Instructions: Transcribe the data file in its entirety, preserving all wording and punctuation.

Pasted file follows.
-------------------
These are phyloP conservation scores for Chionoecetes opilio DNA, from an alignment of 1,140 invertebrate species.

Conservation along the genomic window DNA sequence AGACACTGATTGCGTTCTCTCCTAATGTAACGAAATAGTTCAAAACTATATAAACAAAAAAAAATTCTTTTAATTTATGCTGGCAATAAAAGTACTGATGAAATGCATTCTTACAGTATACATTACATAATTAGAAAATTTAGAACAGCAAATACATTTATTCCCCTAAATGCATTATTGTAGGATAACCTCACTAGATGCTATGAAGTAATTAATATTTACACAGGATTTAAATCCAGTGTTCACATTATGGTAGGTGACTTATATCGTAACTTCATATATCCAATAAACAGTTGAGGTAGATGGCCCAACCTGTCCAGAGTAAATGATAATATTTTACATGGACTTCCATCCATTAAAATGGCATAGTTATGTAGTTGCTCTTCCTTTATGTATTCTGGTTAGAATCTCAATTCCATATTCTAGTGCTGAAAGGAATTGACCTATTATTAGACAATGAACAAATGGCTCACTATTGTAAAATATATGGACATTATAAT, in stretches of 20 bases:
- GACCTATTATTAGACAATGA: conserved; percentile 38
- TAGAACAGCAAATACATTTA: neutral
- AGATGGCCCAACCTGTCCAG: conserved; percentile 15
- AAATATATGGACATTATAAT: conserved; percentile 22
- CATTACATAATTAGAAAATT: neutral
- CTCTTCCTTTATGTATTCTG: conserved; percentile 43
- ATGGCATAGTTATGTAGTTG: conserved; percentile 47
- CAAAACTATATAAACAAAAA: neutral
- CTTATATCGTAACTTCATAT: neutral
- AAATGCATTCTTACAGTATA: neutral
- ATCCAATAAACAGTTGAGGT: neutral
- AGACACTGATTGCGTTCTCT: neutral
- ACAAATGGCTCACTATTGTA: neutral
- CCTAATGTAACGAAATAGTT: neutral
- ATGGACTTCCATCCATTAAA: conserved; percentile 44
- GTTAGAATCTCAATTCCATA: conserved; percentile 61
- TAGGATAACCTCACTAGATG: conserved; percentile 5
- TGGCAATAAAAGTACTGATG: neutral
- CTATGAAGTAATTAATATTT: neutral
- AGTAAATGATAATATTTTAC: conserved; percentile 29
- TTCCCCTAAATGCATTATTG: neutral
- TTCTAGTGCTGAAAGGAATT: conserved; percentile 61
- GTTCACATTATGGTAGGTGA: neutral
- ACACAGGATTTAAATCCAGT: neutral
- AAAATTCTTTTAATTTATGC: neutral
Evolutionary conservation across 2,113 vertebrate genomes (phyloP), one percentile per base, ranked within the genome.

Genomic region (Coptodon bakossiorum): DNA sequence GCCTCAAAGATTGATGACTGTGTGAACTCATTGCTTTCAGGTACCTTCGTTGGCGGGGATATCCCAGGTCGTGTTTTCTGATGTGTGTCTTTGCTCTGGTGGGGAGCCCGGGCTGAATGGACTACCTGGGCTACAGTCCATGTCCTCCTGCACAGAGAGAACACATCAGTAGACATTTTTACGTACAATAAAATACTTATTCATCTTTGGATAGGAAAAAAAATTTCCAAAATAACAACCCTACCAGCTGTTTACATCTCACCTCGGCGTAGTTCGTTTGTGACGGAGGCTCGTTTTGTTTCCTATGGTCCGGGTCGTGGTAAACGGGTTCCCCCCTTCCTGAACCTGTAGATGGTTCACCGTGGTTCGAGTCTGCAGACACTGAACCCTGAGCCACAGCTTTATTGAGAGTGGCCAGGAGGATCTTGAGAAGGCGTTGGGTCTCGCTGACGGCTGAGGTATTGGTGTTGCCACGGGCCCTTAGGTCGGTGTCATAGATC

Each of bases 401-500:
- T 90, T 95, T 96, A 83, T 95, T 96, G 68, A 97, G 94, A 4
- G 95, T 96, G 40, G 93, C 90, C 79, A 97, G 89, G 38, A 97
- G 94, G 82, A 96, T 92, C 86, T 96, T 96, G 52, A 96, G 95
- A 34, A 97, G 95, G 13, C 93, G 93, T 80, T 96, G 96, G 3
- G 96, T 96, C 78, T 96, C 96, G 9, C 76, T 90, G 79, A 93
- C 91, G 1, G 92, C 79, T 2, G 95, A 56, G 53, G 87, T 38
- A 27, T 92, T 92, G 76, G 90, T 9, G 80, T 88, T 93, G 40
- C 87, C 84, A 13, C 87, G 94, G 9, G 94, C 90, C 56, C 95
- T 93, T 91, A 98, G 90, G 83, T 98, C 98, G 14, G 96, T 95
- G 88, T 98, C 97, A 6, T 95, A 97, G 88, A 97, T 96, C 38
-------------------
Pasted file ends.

These are phyloP conservation scores for Chionoecetes opilio DNA, from an alignment of 1,140 invertebrate species.

Conservation along the genomic window DNA sequence AGACACTGATTGCGTTCTCTCCTAATGTAACGAAATAGTTCAAAACTATATAAACAAAAAAAAATTCTTTTAATTTATGCTGGCAATAAAAGTACTGATGAAATGCATTCTTACAGTATACATTACATAATTAGAAAATTTAGAACAGCAAATACATTTATTCCCCTAAATGCATTATTGTAGGATAACCTCACTAGATGCTATGAAGTAATTAATATTTACACAGGATTTAAATCCAGTGTTCACATTATGGTAGGTGACTTATATCGTAACTTCATATATCCAATAAACAGTTGAGGTAGATGGCCCAACCTGTCCAGAGTAAATGATAATATTTTACATGGACTTCCATCCATTAAAATGGCATAGTTATGTAGTTGCTCTTCCTTTATGTATTCTGGTTAGAATCTCAATTCCATATTCTAGTGCTGAAAGGAATTGACCTATTATTAGACAATGAACAAATGGCTCACTATTGTAAAATATATGGACATTATAAT, in stretches of 20 bases:
- GACCTATTATTAGACAATGA: conserved; percentile 38
- TAGAACAGCAAATACATTTA: neutral
- AGATGGCCCAACCTGTCCAG: conserved; percentile 15
- AAATATATGGACATTATAAT: conserved; percentile 22
- CATTACATAATTAGAAAATT: neutral
- CTCTTCCTTTATGTATTCTG: conserved; percentile 43
- ATGGCATAGTTATGTAGTTG: conserved; percentile 47
- CAAAACTATATAAACAAAAA: neutral
- CTTATATCGTAACTTCATAT: neutral
- AAATGCATTCTTACAGTATA: neutral
- ATCCAATAAACAGTTGAGGT: neutral
- AGACACTGATTGCGTTCTCT: neutral
- ACAAATGGCTCACTATTGTA: neutral
- CCTAATGTAACGAAATAGTT: neutral
- ATGGACTTCCATCCATTAAA: conserved; percentile 44
- GTTAGAATCTCAATTCCATA: conserved; percentile 61
- TAGGATAACCTCACTAGATG: conserved; percentile 5
- TGGCAATAAAAGTACTGATG: neutral
- CTATGAAGTAATTAATATTT: neutral
- AGTAAATGATAATATTTTAC: conserved; percentile 29
- TTCCCCTAAATGCATTATTG: neutral
- TTCTAGTGCTGAAAGGAATT: conserved; percentile 61
- GTTCACATTATGGTAGGTGA: neutral
- ACACAGGATTTAAATCCAGT: neutral
- AAAATTCTTTTAATTTATGC: neutral
Evolutionary conservation across 2,113 vertebrate genomes (phyloP), one percentile per base, ranked within the genome.

Genomic region (Coptodon bakossiorum): DNA sequence GCCTCAAAGATTGATGACTGTGTGAACTCATTGCTTTCAGGTACCTTCGTTGGCGGGGATATCCCAGGTCGTGTTTTCTGATGTGTGTCTTTGCTCTGGTGGGGAGCCCGGGCTGAATGGACTACCTGGGCTACAGTCCATGTCCTCCTGCACAGAGAGAACACATCAGTAGACATTTTTACGTACAATAAAATACTTATTCATCTTTGGATAGGAAAAAAAATTTCCAAAATAACAACCCTACCAGCTGTTTACATCTCACCTCGGCGTAGTTCGTTTGTGACGGAGGCTCGTTTTGTTTCCTATGGTCCGGGTCGTGGTAAACGGGTTCCCCCCTTCCTGAACCTGTAGATGGTTCACCGTGGTTCGAGTCTGCAGACACTGAACCCTGAGCCACAGCTTTATTGAGAGTGGCCAGGAGGATCTTGAGAAGGCGTTGGGTCTCGCTGACGGCTGAGGTATTGGTGTTGCCACGGGCCCTTAGGTCGGTGTCATAGATC

Each of bases 401-500:
- T 90, T 95, T 96, A 83, T 95, T 96, G 68, A 97, G 94, A 4
- G 95, T 96, G 40, G 93, C 90, C 79, A 97, G 89, G 38, A 97
- G 94, G 82, A 96, T 92, C 86, T 96, T 96, G 52, A 96, G 95
- A 34, A 97, G 95, G 13, C 93, G 93, T 80, T 96, G 96, G 3
- G 96, T 96, C 78, T 96, C 96, G 9, C 76, T 90, G 79, A 93
- C 91, G 1, G 92, C 79, T 2, G 95, A 56, G 53, G 87, T 38
- A 27, T 92, T 92, G 76, G 90, T 9, G 80, T 88, T 93, G 40
- C 87, C 84, A 13, C 87, G 94, G 9, G 94, C 90, C 56, C 95
- T 93, T 91, A 98, G 90, G 83, T 98, C 98, G 14, G 96, T 95
- G 88, T 98, C 97, A 6, T 95, A 97, G 88, A 97, T 96, C 38